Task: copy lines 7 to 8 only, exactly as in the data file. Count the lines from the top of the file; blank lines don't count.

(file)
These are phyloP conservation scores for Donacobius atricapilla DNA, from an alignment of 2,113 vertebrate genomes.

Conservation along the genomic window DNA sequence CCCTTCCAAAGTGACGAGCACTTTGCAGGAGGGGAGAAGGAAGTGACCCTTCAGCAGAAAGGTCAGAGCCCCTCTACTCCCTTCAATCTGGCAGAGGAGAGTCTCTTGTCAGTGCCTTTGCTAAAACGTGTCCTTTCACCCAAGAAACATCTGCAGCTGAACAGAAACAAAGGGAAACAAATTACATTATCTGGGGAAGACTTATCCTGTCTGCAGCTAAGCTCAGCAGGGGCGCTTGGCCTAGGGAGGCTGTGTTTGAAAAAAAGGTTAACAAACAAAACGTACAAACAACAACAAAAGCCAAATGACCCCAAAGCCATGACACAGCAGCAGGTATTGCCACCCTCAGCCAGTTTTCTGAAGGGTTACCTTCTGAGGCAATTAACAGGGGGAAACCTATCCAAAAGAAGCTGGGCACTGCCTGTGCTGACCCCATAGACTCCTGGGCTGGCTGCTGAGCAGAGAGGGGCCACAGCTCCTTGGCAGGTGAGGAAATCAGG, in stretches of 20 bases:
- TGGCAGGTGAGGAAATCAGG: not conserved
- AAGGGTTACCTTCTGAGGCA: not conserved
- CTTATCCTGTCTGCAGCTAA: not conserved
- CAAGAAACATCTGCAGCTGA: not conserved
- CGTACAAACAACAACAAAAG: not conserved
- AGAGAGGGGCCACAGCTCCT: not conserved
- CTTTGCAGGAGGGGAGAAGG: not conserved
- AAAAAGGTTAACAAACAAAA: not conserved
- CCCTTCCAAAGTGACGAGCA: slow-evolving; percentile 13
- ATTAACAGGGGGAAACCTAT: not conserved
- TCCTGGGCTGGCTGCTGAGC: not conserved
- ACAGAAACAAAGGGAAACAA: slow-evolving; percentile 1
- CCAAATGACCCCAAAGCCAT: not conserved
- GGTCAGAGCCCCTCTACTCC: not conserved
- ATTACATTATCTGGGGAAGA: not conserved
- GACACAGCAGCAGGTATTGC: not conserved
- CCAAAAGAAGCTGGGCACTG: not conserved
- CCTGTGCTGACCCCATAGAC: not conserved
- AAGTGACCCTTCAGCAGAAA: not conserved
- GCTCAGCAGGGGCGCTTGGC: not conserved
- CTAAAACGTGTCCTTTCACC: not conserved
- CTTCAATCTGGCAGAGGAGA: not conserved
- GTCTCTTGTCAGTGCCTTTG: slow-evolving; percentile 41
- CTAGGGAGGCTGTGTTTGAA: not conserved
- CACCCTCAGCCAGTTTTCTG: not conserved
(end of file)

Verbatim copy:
- CGTACAAACAACAACAAAAG: not conserved
- AGAGAGGGGCCACAGCTCCT: not conserved